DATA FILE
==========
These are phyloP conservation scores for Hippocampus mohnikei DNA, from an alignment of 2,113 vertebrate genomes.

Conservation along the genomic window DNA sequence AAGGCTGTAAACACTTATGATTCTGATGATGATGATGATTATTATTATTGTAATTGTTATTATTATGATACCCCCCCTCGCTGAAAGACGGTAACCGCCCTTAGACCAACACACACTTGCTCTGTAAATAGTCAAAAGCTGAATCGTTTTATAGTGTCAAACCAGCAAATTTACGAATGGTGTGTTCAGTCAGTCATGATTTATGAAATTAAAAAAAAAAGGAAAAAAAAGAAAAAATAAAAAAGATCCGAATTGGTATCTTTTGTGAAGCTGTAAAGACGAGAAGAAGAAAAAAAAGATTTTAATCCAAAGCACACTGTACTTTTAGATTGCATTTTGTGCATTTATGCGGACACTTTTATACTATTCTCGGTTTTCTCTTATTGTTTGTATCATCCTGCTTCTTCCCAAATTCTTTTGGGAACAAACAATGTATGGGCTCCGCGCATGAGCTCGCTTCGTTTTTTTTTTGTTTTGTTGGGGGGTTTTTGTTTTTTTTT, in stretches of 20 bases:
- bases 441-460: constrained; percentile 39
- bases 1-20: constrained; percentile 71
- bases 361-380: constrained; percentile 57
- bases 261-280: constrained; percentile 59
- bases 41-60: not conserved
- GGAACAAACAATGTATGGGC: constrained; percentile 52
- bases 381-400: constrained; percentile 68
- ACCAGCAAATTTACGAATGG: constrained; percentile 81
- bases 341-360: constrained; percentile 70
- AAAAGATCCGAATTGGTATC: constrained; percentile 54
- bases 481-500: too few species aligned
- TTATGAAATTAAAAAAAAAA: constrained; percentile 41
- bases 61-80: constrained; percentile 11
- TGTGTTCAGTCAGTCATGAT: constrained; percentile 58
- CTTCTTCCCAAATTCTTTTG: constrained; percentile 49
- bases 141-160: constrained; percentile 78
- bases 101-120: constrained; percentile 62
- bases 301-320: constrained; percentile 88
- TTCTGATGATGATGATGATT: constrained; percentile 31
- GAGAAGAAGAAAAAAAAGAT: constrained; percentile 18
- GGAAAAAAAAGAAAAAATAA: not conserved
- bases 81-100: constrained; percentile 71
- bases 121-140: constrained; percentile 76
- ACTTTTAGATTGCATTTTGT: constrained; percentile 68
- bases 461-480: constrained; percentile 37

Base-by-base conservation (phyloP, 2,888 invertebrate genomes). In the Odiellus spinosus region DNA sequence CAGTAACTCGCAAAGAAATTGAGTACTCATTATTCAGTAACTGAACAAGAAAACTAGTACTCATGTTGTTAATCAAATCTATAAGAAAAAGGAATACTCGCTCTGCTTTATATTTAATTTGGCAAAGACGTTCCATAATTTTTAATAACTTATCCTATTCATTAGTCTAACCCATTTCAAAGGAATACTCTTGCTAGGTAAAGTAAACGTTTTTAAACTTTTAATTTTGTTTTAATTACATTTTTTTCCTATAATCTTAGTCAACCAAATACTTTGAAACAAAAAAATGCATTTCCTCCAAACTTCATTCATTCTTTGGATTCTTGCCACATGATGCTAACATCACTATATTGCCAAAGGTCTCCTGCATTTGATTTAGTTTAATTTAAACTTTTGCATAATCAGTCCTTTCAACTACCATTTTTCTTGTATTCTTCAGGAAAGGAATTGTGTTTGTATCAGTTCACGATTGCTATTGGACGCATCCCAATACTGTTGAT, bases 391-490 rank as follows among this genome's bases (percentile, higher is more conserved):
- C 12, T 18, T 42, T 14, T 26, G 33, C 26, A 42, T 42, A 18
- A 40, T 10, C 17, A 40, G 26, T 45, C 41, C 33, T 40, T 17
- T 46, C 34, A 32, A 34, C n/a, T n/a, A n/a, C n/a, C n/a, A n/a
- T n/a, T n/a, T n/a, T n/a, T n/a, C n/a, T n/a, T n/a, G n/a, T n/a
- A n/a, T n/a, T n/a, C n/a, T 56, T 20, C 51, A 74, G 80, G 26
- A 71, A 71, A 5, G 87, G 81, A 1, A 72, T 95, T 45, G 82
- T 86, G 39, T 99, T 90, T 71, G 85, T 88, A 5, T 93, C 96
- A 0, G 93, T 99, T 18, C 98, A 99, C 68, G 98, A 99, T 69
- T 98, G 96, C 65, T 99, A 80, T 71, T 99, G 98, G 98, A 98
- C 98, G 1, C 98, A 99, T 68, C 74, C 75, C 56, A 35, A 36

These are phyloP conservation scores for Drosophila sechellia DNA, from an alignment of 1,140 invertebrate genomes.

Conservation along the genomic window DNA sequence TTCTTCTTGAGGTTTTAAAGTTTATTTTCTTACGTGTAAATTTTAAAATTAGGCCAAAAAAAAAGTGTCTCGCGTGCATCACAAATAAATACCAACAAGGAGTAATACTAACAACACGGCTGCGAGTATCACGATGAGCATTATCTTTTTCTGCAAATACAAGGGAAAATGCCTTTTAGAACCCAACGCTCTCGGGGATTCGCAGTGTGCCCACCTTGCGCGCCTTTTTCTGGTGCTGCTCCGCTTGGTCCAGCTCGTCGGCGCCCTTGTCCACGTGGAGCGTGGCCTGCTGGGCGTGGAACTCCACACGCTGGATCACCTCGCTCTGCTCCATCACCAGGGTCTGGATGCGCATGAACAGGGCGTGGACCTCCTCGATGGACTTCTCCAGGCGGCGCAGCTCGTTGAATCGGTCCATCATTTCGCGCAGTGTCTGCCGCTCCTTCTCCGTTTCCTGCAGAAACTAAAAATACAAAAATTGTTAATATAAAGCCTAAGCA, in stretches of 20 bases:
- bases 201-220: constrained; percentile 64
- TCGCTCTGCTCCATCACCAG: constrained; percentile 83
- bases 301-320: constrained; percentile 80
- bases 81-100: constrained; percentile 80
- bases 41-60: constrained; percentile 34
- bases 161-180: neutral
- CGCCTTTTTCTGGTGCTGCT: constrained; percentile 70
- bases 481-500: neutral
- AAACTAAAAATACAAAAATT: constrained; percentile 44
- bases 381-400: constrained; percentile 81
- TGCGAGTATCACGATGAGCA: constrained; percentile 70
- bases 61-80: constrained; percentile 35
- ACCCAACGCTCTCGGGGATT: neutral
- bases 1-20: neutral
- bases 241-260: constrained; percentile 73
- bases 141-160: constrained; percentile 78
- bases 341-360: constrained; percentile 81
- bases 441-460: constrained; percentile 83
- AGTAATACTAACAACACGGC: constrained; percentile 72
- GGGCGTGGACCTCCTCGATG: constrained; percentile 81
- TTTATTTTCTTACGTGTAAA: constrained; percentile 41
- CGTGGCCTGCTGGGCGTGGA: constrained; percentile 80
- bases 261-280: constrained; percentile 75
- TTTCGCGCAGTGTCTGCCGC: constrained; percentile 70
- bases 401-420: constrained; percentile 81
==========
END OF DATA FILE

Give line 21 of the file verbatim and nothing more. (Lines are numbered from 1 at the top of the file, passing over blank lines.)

- TTCTGATGATGATGATGATT: constrained; percentile 31